Baxter - Houston-Packer Collection BX5200 .B352 1835 v1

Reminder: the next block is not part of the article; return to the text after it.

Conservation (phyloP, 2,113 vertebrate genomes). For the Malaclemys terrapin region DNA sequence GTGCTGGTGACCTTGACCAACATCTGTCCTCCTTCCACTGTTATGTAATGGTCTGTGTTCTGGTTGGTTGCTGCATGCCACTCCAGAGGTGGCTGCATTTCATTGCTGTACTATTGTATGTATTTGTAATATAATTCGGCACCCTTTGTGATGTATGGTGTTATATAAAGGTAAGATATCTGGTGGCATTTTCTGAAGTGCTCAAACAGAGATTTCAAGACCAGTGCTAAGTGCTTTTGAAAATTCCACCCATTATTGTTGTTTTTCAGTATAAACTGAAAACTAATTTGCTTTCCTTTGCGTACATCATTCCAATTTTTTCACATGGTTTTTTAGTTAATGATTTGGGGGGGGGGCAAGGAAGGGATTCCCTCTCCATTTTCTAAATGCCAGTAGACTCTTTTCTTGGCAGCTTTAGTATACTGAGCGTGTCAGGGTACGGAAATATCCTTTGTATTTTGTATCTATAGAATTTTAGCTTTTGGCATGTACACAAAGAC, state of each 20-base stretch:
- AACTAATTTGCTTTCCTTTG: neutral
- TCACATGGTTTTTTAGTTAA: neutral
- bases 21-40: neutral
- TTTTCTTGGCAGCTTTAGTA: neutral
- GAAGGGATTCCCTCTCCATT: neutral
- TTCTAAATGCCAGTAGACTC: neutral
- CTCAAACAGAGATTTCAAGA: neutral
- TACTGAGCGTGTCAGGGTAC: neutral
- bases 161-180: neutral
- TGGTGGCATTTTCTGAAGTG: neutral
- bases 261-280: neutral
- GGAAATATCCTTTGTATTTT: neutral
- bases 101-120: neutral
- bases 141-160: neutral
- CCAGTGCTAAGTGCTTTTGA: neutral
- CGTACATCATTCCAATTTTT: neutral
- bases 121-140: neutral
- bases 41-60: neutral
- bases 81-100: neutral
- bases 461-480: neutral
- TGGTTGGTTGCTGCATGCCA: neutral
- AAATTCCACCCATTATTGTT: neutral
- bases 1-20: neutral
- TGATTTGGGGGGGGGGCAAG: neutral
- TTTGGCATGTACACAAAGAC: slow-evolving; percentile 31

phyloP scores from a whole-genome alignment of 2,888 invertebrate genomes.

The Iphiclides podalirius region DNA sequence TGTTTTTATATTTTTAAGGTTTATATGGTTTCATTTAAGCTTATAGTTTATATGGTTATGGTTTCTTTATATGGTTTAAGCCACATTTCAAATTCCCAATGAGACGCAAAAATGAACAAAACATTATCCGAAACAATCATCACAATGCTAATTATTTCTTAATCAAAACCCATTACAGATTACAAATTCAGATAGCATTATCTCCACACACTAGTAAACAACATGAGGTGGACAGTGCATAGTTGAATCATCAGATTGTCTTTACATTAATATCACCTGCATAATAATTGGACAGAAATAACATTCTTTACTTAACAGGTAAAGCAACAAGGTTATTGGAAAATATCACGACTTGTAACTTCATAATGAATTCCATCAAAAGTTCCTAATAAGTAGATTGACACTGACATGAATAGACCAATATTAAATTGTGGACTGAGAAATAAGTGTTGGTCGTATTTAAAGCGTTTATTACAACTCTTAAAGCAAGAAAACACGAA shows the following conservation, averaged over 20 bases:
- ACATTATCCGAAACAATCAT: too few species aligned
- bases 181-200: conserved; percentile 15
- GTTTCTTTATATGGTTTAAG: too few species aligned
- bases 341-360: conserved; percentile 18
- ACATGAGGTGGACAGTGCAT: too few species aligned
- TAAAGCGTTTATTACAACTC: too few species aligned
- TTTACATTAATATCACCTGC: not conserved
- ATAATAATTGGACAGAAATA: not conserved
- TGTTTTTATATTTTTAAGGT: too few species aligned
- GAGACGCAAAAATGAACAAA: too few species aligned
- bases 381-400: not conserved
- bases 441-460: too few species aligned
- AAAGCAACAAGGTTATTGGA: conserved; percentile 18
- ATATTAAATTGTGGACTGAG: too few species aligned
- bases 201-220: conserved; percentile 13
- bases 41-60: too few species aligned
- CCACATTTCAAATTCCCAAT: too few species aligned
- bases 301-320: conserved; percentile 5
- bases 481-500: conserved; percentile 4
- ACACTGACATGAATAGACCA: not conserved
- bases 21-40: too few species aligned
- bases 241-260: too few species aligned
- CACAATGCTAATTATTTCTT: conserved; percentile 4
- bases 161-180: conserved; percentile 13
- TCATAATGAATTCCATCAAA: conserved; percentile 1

164 LIFE OF RICHARD BAXTER. desire.. The gentleman bath pursued both others arid myselfwith letters to this effect, andyet, notsatisfied therewith, came to Boston to disburthen his heart to me;" " upon issue of which conference, no better expedient, under God, presented itself to ùs than this." The letter from Elliot, abovementioned, is a valuable and beau- tiful memorial of the venerated apostle of the Indians; but it was written at a later date, and the insertion of any extracts here would too much interrupt our narrative. The Savoy conference was closed July 25th, 1661. The last interview of Baxter and his brethren with the king, when they presented their last and hopelegss petition, must have been soon after. In bringing down 'to this time the story of the public transactions, many incidents of a more private and personal nature have been omitted. Some of these will now be recited in his, own language: " When I had refused a bishopric, I did it on such reasons as offended not the lord chancellor ; and, therefore, instead of it, I presumed to crave his favor to restore me to preach to sny people at Kidderminster again, fromwhence I had been cast out, when many hundreds of others were ejected, upon the restoration of all them that had been sequestered. It was but á vicarage, and the vicar was a poor, unlearned, ignorant, silly reader,, who little understood what Christianity, and the articles of his Creed, did signify ; but once a quarter, he said something which he called a sermon, which made him the pity or laughter of the people. This man, being unable to preach ,himself, kept alwaysa curate 4.ï under.him to preach. My people were so dear to me, and I to them, that I would have been with them upon the lowest lawful terms. Some laughed at me for refusing a bishopric, and petitioning to be a reading vicar's curate; but I had little hopes of so good a condition, at least for any considerable time. "The ruler of the vicar and all the business there, was Sir Ralph Clare;' an old man, and an old courtier, who carried it towards me, all the time I was there, with great civility and respect, and sent me a purse of money when I went away, but I refused it. But his zeal against all who scrupled ceremonies, or who would not preach for prelacy and conformity, was so much greater than his respects to me, that he was the principal cause of my removal, though he has not owned it to this day. I suppose he thought that when I,was far enough off, he could sofar-rule the town, as to reduce the people to his way. But he little knew, nor others of that temper, how firmconscientious men are to the matters of their everlasting interest, and howlittle men's authority can do against the authority of God, with those that are unfeignedly subject to him. Openly, he seemed to be for my return at first, that he